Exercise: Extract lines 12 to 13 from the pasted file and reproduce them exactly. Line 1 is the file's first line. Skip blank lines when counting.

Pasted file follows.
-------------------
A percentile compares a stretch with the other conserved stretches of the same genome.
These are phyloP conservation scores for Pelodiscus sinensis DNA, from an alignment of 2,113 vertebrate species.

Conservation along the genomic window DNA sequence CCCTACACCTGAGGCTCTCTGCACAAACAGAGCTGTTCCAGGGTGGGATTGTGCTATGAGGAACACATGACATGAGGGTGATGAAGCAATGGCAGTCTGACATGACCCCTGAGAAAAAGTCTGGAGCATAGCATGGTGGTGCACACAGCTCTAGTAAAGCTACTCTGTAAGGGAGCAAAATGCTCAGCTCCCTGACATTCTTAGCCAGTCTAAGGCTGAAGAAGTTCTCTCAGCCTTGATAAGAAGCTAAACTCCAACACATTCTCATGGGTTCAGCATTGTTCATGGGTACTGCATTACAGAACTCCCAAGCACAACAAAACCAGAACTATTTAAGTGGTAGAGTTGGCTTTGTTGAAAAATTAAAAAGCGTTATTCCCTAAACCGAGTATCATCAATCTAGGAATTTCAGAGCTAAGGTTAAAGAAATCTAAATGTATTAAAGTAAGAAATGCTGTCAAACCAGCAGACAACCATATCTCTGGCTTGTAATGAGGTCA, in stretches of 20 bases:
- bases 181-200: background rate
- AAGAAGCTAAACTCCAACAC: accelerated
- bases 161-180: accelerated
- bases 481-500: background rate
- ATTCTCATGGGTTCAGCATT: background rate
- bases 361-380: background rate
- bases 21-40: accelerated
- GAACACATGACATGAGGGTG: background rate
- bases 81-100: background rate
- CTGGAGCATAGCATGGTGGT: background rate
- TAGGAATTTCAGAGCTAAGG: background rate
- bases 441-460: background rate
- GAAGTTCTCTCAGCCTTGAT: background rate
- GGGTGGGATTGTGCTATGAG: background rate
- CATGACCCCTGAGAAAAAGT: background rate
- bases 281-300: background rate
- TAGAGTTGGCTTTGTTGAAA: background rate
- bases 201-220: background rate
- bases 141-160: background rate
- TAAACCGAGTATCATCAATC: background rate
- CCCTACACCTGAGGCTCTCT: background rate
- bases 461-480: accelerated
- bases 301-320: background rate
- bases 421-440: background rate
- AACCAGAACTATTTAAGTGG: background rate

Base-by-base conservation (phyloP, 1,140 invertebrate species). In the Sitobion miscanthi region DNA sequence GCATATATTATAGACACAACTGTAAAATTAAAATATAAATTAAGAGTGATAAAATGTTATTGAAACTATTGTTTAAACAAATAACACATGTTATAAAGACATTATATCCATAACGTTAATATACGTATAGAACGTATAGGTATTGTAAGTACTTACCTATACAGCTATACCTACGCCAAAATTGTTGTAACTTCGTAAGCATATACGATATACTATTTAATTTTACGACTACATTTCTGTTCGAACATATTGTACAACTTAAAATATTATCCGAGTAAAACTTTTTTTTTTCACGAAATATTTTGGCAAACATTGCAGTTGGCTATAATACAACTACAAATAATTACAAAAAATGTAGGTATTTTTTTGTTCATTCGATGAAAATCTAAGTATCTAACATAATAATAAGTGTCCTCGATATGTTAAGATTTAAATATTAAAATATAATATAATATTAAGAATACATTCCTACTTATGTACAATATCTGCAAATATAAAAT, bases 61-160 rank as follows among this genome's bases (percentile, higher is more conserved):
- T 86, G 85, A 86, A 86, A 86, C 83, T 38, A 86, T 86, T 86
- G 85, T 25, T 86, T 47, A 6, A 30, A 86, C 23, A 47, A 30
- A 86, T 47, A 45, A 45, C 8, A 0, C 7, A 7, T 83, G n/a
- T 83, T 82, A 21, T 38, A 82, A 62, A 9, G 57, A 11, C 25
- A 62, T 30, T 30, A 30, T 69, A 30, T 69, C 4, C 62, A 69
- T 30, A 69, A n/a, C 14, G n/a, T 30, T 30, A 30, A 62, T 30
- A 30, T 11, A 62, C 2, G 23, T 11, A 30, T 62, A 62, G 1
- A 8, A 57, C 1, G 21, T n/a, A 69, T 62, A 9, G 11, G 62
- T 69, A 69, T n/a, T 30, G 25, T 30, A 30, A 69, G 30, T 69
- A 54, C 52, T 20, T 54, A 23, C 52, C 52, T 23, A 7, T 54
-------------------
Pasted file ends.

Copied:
- bases 81-100: background rate
- CTGGAGCATAGCATGGTGGT: background rate